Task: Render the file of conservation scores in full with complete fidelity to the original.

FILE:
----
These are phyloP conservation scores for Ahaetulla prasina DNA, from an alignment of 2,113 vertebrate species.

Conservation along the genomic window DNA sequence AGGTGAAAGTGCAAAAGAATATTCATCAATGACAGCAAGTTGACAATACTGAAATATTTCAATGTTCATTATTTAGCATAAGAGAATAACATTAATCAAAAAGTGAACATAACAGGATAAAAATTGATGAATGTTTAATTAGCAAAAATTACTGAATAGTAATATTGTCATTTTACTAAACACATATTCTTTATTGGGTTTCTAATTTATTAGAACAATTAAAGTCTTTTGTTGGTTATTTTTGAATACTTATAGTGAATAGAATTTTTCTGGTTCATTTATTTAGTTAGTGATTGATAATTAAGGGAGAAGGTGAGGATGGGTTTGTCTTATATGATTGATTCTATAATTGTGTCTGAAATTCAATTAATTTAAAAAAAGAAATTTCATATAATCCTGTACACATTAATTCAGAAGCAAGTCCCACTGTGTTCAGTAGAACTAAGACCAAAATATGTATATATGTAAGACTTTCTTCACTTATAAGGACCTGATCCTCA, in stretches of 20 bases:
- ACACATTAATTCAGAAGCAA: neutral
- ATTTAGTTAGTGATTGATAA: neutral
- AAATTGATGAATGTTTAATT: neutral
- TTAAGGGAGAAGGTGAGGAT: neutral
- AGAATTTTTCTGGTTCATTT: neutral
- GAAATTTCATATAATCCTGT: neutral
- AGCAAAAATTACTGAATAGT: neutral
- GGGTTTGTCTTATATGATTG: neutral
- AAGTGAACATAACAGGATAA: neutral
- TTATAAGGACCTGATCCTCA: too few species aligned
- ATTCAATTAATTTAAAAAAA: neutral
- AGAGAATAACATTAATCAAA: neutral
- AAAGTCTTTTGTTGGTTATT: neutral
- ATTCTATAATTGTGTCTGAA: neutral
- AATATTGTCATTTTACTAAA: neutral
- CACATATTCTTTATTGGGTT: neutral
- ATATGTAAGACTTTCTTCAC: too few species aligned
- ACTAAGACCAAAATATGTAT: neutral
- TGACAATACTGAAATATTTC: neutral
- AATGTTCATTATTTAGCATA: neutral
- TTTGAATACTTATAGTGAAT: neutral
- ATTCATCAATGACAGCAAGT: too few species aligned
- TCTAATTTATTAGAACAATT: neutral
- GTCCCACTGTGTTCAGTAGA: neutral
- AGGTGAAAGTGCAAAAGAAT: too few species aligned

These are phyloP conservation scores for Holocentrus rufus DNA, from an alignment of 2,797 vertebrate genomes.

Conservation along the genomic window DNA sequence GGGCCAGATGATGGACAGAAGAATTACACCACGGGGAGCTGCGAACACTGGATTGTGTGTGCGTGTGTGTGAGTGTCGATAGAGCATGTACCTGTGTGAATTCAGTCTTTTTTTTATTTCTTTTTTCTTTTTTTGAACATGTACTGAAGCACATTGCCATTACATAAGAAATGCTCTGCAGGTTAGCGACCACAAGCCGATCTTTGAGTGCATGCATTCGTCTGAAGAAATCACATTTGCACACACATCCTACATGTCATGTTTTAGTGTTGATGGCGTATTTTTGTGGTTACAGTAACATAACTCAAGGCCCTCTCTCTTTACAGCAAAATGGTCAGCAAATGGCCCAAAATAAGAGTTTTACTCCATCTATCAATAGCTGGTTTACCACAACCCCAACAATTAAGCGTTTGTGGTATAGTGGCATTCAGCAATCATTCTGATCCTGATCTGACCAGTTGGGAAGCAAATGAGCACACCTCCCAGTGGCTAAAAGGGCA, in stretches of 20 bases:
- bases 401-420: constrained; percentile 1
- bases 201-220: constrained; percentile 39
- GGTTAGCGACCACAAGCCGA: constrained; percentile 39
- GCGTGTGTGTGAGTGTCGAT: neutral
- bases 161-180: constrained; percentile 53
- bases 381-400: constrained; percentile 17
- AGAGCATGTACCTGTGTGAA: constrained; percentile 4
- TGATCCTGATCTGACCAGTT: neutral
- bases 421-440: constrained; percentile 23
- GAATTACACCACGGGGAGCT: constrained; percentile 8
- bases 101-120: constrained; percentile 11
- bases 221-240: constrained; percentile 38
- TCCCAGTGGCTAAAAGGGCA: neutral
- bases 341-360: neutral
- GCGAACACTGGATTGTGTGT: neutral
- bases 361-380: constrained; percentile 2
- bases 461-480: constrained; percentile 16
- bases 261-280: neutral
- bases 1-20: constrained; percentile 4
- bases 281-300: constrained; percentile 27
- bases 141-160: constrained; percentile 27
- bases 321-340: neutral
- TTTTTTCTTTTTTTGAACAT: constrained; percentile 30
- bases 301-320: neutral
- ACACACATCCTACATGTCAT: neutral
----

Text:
These are phyloP conservation scores for Ahaetulla prasina DNA, from an alignment of 2,113 vertebrate species.

Conservation along the genomic window DNA sequence AGGTGAAAGTGCAAAAGAATATTCATCAATGACAGCAAGTTGACAATACTGAAATATTTCAATGTTCATTATTTAGCATAAGAGAATAACATTAATCAAAAAGTGAACATAACAGGATAAAAATTGATGAATGTTTAATTAGCAAAAATTACTGAATAGTAATATTGTCATTTTACTAAACACATATTCTTTATTGGGTTTCTAATTTATTAGAACAATTAAAGTCTTTTGTTGGTTATTTTTGAATACTTATAGTGAATAGAATTTTTCTGGTTCATTTATTTAGTTAGTGATTGATAATTAAGGGAGAAGGTGAGGATGGGTTTGTCTTATATGATTGATTCTATAATTGTGTCTGAAATTCAATTAATTTAAAAAAAGAAATTTCATATAATCCTGTACACATTAATTCAGAAGCAAGTCCCACTGTGTTCAGTAGAACTAAGACCAAAATATGTATATATGTAAGACTTTCTTCACTTATAAGGACCTGATCCTCA, in stretches of 20 bases:
- ACACATTAATTCAGAAGCAA: neutral
- ATTTAGTTAGTGATTGATAA: neutral
- AAATTGATGAATGTTTAATT: neutral
- TTAAGGGAGAAGGTGAGGAT: neutral
- AGAATTTTTCTGGTTCATTT: neutral
- GAAATTTCATATAATCCTGT: neutral
- AGCAAAAATTACTGAATAGT: neutral
- GGGTTTGTCTTATATGATTG: neutral
- AAGTGAACATAACAGGATAA: neutral
- TTATAAGGACCTGATCCTCA: too few species aligned
- ATTCAATTAATTTAAAAAAA: neutral
- AGAGAATAACATTAATCAAA: neutral
- AAAGTCTTTTGTTGGTTATT: neutral
- ATTCTATAATTGTGTCTGAA: neutral
- AATATTGTCATTTTACTAAA: neutral
- CACATATTCTTTATTGGGTT: neutral
- ATATGTAAGACTTTCTTCAC: too few species aligned
- ACTAAGACCAAAATATGTAT: neutral
- TGACAATACTGAAATATTTC: neutral
- AATGTTCATTATTTAGCATA: neutral
- TTTGAATACTTATAGTGAAT: neutral
- ATTCATCAATGACAGCAAGT: too few species aligned
- TCTAATTTATTAGAACAATT: neutral
- GTCCCACTGTGTTCAGTAGA: neutral
- AGGTGAAAGTGCAAAAGAAT: too few species aligned

These are phyloP conservation scores for Holocentrus rufus DNA, from an alignment of 2,797 vertebrate genomes.

Conservation along the genomic window DNA sequence GGGCCAGATGATGGACAGAAGAATTACACCACGGGGAGCTGCGAACACTGGATTGTGTGTGCGTGTGTGTGAGTGTCGATAGAGCATGTACCTGTGTGAATTCAGTCTTTTTTTTATTTCTTTTTTCTTTTTTTGAACATGTACTGAAGCACATTGCCATTACATAAGAAATGCTCTGCAGGTTAGCGACCACAAGCCGATCTTTGAGTGCATGCATTCGTCTGAAGAAATCACATTTGCACACACATCCTACATGTCATGTTTTAGTGTTGATGGCGTATTTTTGTGGTTACAGTAACATAACTCAAGGCCCTCTCTCTTTACAGCAAAATGGTCAGCAAATGGCCCAAAATAAGAGTTTTACTCCATCTATCAATAGCTGGTTTACCACAACCCCAACAATTAAGCGTTTGTGGTATAGTGGCATTCAGCAATCATTCTGATCCTGATCTGACCAGTTGGGAAGCAAATGAGCACACCTCCCAGTGGCTAAAAGGGCA, in stretches of 20 bases:
- bases 401-420: constrained; percentile 1
- bases 201-220: constrained; percentile 39
- GGTTAGCGACCACAAGCCGA: constrained; percentile 39
- GCGTGTGTGTGAGTGTCGAT: neutral
- bases 161-180: constrained; percentile 53
- bases 381-400: constrained; percentile 17
- AGAGCATGTACCTGTGTGAA: constrained; percentile 4
- TGATCCTGATCTGACCAGTT: neutral
- bases 421-440: constrained; percentile 23
- GAATTACACCACGGGGAGCT: constrained; percentile 8
- bases 101-120: constrained; percentile 11
- bases 221-240: constrained; percentile 38
- TCCCAGTGGCTAAAAGGGCA: neutral
- bases 341-360: neutral
- GCGAACACTGGATTGTGTGT: neutral
- bases 361-380: constrained; percentile 2
- bases 461-480: constrained; percentile 16
- bases 261-280: neutral
- bases 1-20: constrained; percentile 4
- bases 281-300: constrained; percentile 27
- bases 141-160: constrained; percentile 27
- bases 321-340: neutral
- TTTTTTCTTTTTTTGAACAT: constrained; percentile 30
- bases 301-320: neutral
- ACACACATCCTACATGTCAT: neutral